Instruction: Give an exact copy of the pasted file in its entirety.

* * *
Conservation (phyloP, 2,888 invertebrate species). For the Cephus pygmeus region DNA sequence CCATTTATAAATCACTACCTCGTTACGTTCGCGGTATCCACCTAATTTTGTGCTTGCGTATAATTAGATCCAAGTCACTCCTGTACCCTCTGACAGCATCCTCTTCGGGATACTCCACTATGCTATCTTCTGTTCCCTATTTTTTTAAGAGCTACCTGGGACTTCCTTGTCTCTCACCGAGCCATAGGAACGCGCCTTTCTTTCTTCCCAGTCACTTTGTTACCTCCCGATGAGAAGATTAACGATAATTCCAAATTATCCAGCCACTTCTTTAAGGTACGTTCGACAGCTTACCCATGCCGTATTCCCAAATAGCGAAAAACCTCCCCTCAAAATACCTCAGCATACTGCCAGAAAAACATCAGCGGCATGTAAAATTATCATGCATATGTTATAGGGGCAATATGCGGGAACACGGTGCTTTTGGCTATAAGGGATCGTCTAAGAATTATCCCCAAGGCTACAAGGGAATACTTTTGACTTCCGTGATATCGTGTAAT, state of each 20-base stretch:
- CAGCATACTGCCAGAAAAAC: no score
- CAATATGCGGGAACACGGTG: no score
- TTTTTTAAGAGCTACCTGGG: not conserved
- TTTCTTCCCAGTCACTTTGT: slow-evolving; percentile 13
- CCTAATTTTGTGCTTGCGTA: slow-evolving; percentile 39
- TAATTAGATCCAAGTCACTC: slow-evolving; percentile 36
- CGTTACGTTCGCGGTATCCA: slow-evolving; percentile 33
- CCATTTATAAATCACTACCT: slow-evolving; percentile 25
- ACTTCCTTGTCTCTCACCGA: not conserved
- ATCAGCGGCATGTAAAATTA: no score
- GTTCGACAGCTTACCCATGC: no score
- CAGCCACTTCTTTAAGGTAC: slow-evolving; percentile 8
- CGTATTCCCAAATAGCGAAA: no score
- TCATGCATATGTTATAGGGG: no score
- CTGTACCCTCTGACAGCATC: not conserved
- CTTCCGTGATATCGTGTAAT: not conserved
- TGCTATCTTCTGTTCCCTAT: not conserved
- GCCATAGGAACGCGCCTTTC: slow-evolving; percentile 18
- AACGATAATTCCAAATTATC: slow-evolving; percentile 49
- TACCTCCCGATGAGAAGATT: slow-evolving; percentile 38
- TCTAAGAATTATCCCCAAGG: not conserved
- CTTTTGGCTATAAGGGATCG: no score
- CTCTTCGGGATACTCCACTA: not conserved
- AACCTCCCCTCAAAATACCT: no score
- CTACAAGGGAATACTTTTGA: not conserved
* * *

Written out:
Conservation (phyloP, 2,888 invertebrate species). For the Cephus pygmeus region DNA sequence CCATTTATAAATCACTACCTCGTTACGTTCGCGGTATCCACCTAATTTTGTGCTTGCGTATAATTAGATCCAAGTCACTCCTGTACCCTCTGACAGCATCCTCTTCGGGATACTCCACTATGCTATCTTCTGTTCCCTATTTTTTTAAGAGCTACCTGGGACTTCCTTGTCTCTCACCGAGCCATAGGAACGCGCCTTTCTTTCTTCCCAGTCACTTTGTTACCTCCCGATGAGAAGATTAACGATAATTCCAAATTATCCAGCCACTTCTTTAAGGTACGTTCGACAGCTTACCCATGCCGTATTCCCAAATAGCGAAAAACCTCCCCTCAAAATACCTCAGCATACTGCCAGAAAAACATCAGCGGCATGTAAAATTATCATGCATATGTTATAGGGGCAATATGCGGGAACACGGTGCTTTTGGCTATAAGGGATCGTCTAAGAATTATCCCCAAGGCTACAAGGGAATACTTTTGACTTCCGTGATATCGTGTAAT, state of each 20-base stretch:
- CAGCATACTGCCAGAAAAAC: no score
- CAATATGCGGGAACACGGTG: no score
- TTTTTTAAGAGCTACCTGGG: not conserved
- TTTCTTCCCAGTCACTTTGT: slow-evolving; percentile 13
- CCTAATTTTGTGCTTGCGTA: slow-evolving; percentile 39
- TAATTAGATCCAAGTCACTC: slow-evolving; percentile 36
- CGTTACGTTCGCGGTATCCA: slow-evolving; percentile 33
- CCATTTATAAATCACTACCT: slow-evolving; percentile 25
- ACTTCCTTGTCTCTCACCGA: not conserved
- ATCAGCGGCATGTAAAATTA: no score
- GTTCGACAGCTTACCCATGC: no score
- CAGCCACTTCTTTAAGGTAC: slow-evolving; percentile 8
- CGTATTCCCAAATAGCGAAA: no score
- TCATGCATATGTTATAGGGG: no score
- CTGTACCCTCTGACAGCATC: not conserved
- CTTCCGTGATATCGTGTAAT: not conserved
- TGCTATCTTCTGTTCCCTAT: not conserved
- GCCATAGGAACGCGCCTTTC: slow-evolving; percentile 18
- AACGATAATTCCAAATTATC: slow-evolving; percentile 49
- TACCTCCCGATGAGAAGATT: slow-evolving; percentile 38
- TCTAAGAATTATCCCCAAGG: not conserved
- CTTTTGGCTATAAGGGATCG: no score
- CTCTTCGGGATACTCCACTA: not conserved
- AACCTCCCCTCAAAATACCT: no score
- CTACAAGGGAATACTTTTGA: not conserved